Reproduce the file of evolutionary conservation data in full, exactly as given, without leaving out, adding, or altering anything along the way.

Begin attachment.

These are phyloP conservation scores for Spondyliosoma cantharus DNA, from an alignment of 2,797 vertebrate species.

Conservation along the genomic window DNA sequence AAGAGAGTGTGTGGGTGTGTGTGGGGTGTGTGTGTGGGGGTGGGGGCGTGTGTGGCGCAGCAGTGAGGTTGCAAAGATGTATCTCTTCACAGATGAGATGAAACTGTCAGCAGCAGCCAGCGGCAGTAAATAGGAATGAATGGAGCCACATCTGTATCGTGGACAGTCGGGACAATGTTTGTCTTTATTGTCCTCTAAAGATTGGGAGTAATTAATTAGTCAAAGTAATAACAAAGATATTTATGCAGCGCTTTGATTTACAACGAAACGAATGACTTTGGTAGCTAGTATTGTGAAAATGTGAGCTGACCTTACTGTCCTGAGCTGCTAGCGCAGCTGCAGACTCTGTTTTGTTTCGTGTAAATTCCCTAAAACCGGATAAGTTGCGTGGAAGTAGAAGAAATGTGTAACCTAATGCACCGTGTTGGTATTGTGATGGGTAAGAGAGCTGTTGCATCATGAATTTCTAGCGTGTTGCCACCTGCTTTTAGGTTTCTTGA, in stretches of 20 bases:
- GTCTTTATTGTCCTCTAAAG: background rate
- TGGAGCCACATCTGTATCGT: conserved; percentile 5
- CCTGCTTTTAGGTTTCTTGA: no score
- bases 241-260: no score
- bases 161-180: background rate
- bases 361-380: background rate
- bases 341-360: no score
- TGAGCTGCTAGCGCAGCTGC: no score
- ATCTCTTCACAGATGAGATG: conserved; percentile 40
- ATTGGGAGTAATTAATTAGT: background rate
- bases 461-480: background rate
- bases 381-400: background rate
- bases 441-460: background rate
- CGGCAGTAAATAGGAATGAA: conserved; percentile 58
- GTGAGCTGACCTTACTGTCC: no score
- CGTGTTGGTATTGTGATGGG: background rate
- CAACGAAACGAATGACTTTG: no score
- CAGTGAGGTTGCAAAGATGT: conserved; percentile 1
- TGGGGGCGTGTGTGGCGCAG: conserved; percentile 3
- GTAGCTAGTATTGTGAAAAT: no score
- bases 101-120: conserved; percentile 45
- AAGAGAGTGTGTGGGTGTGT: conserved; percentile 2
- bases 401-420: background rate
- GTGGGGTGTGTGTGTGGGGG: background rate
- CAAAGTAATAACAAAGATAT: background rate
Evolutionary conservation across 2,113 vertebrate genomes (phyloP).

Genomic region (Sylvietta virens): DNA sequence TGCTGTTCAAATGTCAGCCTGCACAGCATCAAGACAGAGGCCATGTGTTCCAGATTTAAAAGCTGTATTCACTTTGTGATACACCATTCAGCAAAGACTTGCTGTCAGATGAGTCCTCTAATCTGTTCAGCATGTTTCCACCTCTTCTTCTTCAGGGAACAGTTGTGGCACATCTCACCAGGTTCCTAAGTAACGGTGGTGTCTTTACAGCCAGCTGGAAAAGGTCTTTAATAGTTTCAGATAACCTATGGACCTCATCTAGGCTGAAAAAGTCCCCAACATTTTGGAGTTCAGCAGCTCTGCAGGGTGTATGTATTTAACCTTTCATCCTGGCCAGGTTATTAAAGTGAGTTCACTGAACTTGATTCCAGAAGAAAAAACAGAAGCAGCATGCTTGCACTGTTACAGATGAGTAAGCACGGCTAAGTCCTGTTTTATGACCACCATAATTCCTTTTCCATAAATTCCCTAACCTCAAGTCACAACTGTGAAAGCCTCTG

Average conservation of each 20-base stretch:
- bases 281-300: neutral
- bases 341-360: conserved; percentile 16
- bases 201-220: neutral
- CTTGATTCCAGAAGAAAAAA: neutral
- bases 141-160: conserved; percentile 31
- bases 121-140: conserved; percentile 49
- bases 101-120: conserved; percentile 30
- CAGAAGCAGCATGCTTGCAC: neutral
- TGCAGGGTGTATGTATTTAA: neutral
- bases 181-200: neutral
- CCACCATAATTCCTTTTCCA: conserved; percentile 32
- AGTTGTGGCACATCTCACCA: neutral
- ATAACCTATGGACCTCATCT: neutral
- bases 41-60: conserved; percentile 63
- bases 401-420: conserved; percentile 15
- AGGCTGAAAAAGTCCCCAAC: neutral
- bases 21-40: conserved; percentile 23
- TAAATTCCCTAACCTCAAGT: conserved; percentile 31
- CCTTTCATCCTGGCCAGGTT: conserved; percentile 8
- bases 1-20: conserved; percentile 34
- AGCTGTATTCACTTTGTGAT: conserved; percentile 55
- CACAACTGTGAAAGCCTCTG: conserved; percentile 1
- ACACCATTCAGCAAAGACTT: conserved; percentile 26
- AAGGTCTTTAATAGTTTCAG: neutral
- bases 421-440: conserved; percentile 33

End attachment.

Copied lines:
These are phyloP conservation scores for Spondyliosoma cantharus DNA, from an alignment of 2,797 vertebrate species.

Conservation along the genomic window DNA sequence AAGAGAGTGTGTGGGTGTGTGTGGGGTGTGTGTGTGGGGGTGGGGGCGTGTGTGGCGCAGCAGTGAGGTTGCAAAGATGTATCTCTTCACAGATGAGATGAAACTGTCAGCAGCAGCCAGCGGCAGTAAATAGGAATGAATGGAGCCACATCTGTATCGTGGACAGTCGGGACAATGTTTGTCTTTATTGTCCTCTAAAGATTGGGAGTAATTAATTAGTCAAAGTAATAACAAAGATATTTATGCAGCGCTTTGATTTACAACGAAACGAATGACTTTGGTAGCTAGTATTGTGAAAATGTGAGCTGACCTTACTGTCCTGAGCTGCTAGCGCAGCTGCAGACTCTGTTTTGTTTCGTGTAAATTCCCTAAAACCGGATAAGTTGCGTGGAAGTAGAAGAAATGTGTAACCTAATGCACCGTGTTGGTATTGTGATGGGTAAGAGAGCTGTTGCATCATGAATTTCTAGCGTGTTGCCACCTGCTTTTAGGTTTCTTGA, in stretches of 20 bases:
- GTCTTTATTGTCCTCTAAAG: background rate
- TGGAGCCACATCTGTATCGT: conserved; percentile 5
- CCTGCTTTTAGGTTTCTTGA: no score
- bases 241-260: no score
- bases 161-180: background rate
- bases 361-380: background rate
- bases 341-360: no score
- TGAGCTGCTAGCGCAGCTGC: no score
- ATCTCTTCACAGATGAGATG: conserved; percentile 40
- ATTGGGAGTAATTAATTAGT: background rate
- bases 461-480: background rate
- bases 381-400: background rate
- bases 441-460: background rate
- CGGCAGTAAATAGGAATGAA: conserved; percentile 58
- GTGAGCTGACCTTACTGTCC: no score
- CGTGTTGGTATTGTGATGGG: background rate
- CAACGAAACGAATGACTTTG: no score
- CAGTGAGGTTGCAAAGATGT: conserved; percentile 1
- TGGGGGCGTGTGTGGCGCAG: conserved; percentile 3
- GTAGCTAGTATTGTGAAAAT: no score
- bases 101-120: conserved; percentile 45
- AAGAGAGTGTGTGGGTGTGT: conserved; percentile 2
- bases 401-420: background rate
- GTGGGGTGTGTGTGTGGGGG: background rate
- CAAAGTAATAACAAAGATAT: background rate
Evolutionary conservation across 2,113 vertebrate genomes (phyloP).

Genomic region (Sylvietta virens): DNA sequence TGCTGTTCAAATGTCAGCCTGCACAGCATCAAGACAGAGGCCATGTGTTCCAGATTTAAAAGCTGTATTCACTTTGTGATACACCATTCAGCAAAGACTTGCTGTCAGATGAGTCCTCTAATCTGTTCAGCATGTTTCCACCTCTTCTTCTTCAGGGAACAGTTGTGGCACATCTCACCAGGTTCCTAAGTAACGGTGGTGTCTTTACAGCCAGCTGGAAAAGGTCTTTAATAGTTTCAGATAACCTATGGACCTCATCTAGGCTGAAAAAGTCCCCAACATTTTGGAGTTCAGCAGCTCTGCAGGGTGTATGTATTTAACCTTTCATCCTGGCCAGGTTATTAAAGTGAGTTCACTGAACTTGATTCCAGAAGAAAAAACAGAAGCAGCATGCTTGCACTGTTACAGATGAGTAAGCACGGCTAAGTCCTGTTTTATGACCACCATAATTCCTTTTCCATAAATTCCCTAACCTCAAGTCACAACTGTGAAAGCCTCTG

Average conservation of each 20-base stretch:
- bases 281-300: neutral
- bases 341-360: conserved; percentile 16
- bases 201-220: neutral
- CTTGATTCCAGAAGAAAAAA: neutral
- bases 141-160: conserved; percentile 31
- bases 121-140: conserved; percentile 49
- bases 101-120: conserved; percentile 30
- CAGAAGCAGCATGCTTGCAC: neutral
- TGCAGGGTGTATGTATTTAA: neutral
- bases 181-200: neutral
- CCACCATAATTCCTTTTCCA: conserved; percentile 32
- AGTTGTGGCACATCTCACCA: neutral
- ATAACCTATGGACCTCATCT: neutral
- bases 41-60: conserved; percentile 63
- bases 401-420: conserved; percentile 15
- AGGCTGAAAAAGTCCCCAAC: neutral
- bases 21-40: conserved; percentile 23
- TAAATTCCCTAACCTCAAGT: conserved; percentile 31
- CCTTTCATCCTGGCCAGGTT: conserved; percentile 8
- bases 1-20: conserved; percentile 34
- AGCTGTATTCACTTTGTGAT: conserved; percentile 55
- CACAACTGTGAAAGCCTCTG: conserved; percentile 1
- ACACCATTCAGCAAAGACTT: conserved; percentile 26
- AAGGTCTTTAATAGTTTCAG: neutral
- bases 421-440: conserved; percentile 33